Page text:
Death is never easy. And the death of a young person is especially heartbreaking and traumatic. There was so much future and so much possibility that is now forever gone. There will be no more birthdays, graduations or wedding days. This young life, full of potential and promise, has ended in the blink of an eye and you are left reeling in shock and confusion. How could this happen? Why did this happen? Why wasn’t my child spared?
The loss of a young person leaves you speechless and shaking with emotion. How is it possible to walk through this miasma of agony and grief? You imagine your young one at the table. You instinctively listen at the door for him to come home or for her to dance into the living room. You crave any and all conversation about your son or daughter, niece or nephew or grandchild. You relish hearing stories and escapades. You smile. You cry. You learn that your young person was loved and cherished by others as well. Memories serve as your very best medicine.
Your mind goes into overdrive accessing every snippet of his or her short life. You want to remember everything in great, sensory-laden, Technicolor detail. You search for the sweet, the silly, the outrageous, and, even, the horrifying. Sometimes, you may judge yourself harshly for your all-too-human responses, reactive outbursts and your real or perceived wrongdoings. Give yourself time and space to acknowledge all of your feelings. Endeavor to be kind and compassionate towards yourself. The reality is that you loved, parented and guided the best way you knew how at that very moment in time.
You want to scream to the world at large. Sleep is often an anathema. Understandably, especially with sudden deaths, your anxiety and the concomitant fear of the future – notably with surviving siblings — ratchets higher. Nothing feels safe. Nothing feels right. And there is the “who-cares-anymore” well of depression. You are in a place you never imagined, much less prepared for: you are in hell.
Dealing with this anguish and sorrow is a rocky, uneven road. Eventually, you manage to put one foot in front of the other, even if you have been robotic and numb. Sometimes that is the only way you have been able to protect yourself from the tidal waves of feelings that turn you upside-down and leave you flattened, gasping for breath.
Life continues, day after day. Your heart is re-arranged by the devastating loss of your child. You are aware that you hold life even more preciously. This young death seems antithetical to the chronology of life. You were never meant to outlive your young one.
The emotional pain is searing and unrelenting. You didn’t know it was possible to hold the weight of this much grief. You never realized that you could love so intensely and grieve so deeply. You feel so very raw and tender. Your heart has exploded.
The grief is unpredictable and crazy-making. It is not a linear process; it is labyrinthine passage — unique and idiosyncratic for each and every one. There is no right or wrong, good or bad or, even, a specific time frame. Grief can be complicated, especially with unexpected deaths. It takes time — as much time as you need — and gentleness to work through the many layers of feelings for you to find a breathable perspective on your devastating reality.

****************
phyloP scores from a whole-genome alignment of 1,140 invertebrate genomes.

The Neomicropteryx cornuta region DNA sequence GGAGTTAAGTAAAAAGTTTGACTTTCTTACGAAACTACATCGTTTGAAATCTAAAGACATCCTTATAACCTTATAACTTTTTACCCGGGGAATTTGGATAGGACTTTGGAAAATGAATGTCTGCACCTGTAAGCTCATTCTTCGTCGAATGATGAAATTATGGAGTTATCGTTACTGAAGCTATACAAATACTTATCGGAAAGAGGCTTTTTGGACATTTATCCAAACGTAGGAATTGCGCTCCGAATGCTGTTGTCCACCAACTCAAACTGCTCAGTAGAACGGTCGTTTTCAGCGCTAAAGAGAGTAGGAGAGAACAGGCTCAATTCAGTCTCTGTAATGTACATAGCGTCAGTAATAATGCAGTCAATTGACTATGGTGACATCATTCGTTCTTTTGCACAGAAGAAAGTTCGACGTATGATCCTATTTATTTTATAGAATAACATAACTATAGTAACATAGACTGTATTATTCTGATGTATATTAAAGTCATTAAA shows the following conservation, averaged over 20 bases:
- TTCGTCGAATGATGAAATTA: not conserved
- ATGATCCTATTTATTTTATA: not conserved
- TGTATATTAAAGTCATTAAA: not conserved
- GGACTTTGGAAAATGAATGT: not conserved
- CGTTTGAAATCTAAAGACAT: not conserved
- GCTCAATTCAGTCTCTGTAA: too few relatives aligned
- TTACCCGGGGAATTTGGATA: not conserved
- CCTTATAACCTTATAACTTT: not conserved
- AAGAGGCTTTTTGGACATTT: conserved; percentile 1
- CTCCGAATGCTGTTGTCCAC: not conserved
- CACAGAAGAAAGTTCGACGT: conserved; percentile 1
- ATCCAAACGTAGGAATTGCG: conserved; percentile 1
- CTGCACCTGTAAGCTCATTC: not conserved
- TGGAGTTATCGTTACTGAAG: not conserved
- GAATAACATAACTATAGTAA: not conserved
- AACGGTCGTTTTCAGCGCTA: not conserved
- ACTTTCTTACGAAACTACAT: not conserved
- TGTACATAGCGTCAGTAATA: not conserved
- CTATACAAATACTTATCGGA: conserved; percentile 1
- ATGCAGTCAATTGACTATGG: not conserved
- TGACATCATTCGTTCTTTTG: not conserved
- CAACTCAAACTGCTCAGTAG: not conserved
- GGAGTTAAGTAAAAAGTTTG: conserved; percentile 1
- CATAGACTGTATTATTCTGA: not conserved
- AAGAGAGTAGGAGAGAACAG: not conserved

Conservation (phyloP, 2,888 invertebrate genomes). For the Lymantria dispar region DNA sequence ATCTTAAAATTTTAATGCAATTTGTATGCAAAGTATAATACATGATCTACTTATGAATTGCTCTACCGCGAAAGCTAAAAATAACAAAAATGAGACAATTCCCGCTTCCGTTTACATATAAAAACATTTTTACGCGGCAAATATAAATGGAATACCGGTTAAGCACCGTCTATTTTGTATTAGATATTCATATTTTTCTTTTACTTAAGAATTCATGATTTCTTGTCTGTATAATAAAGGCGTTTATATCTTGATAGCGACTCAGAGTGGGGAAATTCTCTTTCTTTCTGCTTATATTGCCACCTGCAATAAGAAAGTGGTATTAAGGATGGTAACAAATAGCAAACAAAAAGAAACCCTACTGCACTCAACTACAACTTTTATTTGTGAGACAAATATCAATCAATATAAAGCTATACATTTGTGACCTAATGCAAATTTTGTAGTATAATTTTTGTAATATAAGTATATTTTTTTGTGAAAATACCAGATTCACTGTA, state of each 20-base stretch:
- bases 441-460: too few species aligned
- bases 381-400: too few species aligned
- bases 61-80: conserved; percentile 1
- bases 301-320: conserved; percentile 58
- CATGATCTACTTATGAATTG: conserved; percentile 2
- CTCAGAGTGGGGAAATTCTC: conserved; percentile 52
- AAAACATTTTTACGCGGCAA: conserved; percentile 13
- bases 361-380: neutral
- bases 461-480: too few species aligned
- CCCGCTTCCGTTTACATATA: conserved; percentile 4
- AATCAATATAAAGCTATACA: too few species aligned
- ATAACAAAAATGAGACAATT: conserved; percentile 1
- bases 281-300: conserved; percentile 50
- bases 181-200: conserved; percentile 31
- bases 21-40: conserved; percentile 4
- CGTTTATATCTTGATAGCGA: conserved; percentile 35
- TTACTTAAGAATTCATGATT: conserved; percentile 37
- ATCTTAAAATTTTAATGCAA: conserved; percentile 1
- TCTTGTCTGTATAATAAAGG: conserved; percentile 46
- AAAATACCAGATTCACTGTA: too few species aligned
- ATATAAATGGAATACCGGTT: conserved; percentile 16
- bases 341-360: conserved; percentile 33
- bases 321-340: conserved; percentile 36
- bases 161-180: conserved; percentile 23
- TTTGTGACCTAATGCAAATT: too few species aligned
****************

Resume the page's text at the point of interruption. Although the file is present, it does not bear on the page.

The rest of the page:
And in the throes of accepting the heart-shattering reality of your loss, you may look for signs or symbols that connect you with your loved one. The dog barking madly in your now-absent son’s room; a big heart drawn on the sidewalk on a special date; a dream where you have a conversation with your child; or a girl, so like yours, who approaches you and hugs you for seemingly no logical reason. It feels as if the universe is offering you comfort and connection. And this may soothe your aching heart.
You want your loss to matter, to mean something. You decide to take action and you put feet on your grief. Perhaps, you create a remembrance to never forget or you bring energy and life to some course of action that honors your loved one. Out of your heartbreak, you look to create alchemy that allows something new, tender and hopeful to grow out this tsunami of grief. This precious loss will not be in vain, not on your watch.
The loss of your young person does not fade away, nor does it diminish over time, but it can be transformative. You carry a wiser, more compassionate heart because you have swum in the murky, heavy waters of grief. You understand more fully that life is dearest and most meaningful when shared with others.
Perhaps, most surprisingly, you discover that the wide-open explosion of your heart created a kind of spontaneous combustion that allows you to hold a still-point of light. You are now able to illuminate the dark for others who have been sucker-punched by grief. And this heart light will hold you steady as you breathe and step forward into a new day, knowing that you carry your young one with you, now and forever more.